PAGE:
PSALM 19:14

 

 
 
ST-Psalm-19_14.jpg

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Spurgeon's Treasury of David

 

Let the words of my mouth, and the meditation of my heart, be acceptable in thy sight, O Lord, my strength, and my Redeemer. A sweet prayer, and so spiritual that it is almost as commonly used in Christian worship as the apostolic benediction.

Words of the mouth are mockery if the heart does not meditate; the shell is nothing without the kernel; but both together are useless unless accepted; and even if accepted by man, it is all vanity if not acceptable in the sight of God.

We must in prayer view Jehovah as our strength enabling, and our Redeemer saving, or we shall not pray aright, and it is well to feel our personal interest so as to use the word my, or our prayers will be hindered.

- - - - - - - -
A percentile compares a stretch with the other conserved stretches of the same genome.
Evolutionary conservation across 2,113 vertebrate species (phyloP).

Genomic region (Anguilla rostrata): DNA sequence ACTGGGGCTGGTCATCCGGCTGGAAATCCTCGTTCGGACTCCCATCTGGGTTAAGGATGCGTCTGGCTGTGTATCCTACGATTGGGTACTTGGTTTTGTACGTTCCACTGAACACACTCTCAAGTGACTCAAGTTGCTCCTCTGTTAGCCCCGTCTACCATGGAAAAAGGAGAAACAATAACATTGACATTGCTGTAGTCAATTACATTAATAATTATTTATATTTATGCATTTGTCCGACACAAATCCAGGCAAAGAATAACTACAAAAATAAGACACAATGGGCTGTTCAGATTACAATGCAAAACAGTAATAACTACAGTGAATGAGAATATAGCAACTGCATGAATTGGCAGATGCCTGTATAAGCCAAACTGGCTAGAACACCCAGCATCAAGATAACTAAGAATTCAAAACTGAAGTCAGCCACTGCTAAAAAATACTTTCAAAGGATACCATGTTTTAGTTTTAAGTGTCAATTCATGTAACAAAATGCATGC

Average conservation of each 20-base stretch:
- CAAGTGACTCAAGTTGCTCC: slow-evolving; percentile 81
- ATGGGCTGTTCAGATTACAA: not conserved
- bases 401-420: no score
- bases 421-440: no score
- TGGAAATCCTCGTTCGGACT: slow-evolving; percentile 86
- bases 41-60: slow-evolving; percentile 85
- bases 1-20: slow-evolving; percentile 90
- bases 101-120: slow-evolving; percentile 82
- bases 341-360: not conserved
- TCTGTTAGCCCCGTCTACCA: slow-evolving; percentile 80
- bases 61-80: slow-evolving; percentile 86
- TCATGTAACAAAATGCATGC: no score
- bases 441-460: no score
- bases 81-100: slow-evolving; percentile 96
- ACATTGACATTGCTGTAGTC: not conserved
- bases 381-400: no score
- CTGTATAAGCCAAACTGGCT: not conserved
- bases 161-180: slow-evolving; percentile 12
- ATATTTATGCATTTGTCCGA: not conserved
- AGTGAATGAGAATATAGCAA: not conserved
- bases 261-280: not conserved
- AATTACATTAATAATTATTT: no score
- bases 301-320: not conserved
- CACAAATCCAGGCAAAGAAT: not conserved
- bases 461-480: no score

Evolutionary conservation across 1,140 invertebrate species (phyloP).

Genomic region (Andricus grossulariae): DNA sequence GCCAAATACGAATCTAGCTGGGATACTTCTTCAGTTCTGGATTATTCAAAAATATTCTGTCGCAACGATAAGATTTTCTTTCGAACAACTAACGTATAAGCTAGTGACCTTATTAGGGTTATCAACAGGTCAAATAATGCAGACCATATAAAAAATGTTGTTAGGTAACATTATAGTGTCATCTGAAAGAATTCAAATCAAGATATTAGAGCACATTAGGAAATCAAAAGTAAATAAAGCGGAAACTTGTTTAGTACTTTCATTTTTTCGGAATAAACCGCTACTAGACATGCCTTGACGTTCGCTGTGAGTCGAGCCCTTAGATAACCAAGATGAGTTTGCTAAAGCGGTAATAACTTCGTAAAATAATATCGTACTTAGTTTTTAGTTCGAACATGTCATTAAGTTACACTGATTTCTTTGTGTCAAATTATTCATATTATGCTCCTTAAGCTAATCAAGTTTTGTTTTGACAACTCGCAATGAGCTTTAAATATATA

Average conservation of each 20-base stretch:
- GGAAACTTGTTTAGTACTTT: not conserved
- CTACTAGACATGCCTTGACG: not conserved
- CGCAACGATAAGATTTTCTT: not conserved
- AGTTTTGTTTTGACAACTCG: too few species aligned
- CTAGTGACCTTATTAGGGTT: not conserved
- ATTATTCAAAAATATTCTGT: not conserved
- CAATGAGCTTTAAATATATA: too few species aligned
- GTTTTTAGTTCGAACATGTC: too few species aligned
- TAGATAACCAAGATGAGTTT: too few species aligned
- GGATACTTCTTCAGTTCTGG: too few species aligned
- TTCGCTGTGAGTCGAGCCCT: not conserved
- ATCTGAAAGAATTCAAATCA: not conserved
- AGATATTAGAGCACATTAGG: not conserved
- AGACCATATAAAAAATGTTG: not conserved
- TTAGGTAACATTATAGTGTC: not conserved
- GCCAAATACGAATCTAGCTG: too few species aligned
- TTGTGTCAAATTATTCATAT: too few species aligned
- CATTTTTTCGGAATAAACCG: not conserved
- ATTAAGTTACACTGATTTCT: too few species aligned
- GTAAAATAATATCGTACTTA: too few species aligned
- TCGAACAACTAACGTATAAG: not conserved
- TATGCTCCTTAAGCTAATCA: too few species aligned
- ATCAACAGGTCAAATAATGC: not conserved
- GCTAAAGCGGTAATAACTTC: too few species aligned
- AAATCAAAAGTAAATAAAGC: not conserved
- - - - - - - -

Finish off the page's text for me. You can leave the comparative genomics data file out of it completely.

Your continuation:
Our near Kinsman's name, our Redeemer, makes a blessed ending to the Psalm; it began with the heavens, but it ends with him whose glory fills heaven and earth. Blessed Kinsman, give us now to meditate acceptably upon thy most sweet love and tenderness.

C.H. Spurgeon


Learn from Christ's Speech and How He Spoke

Tim Conway


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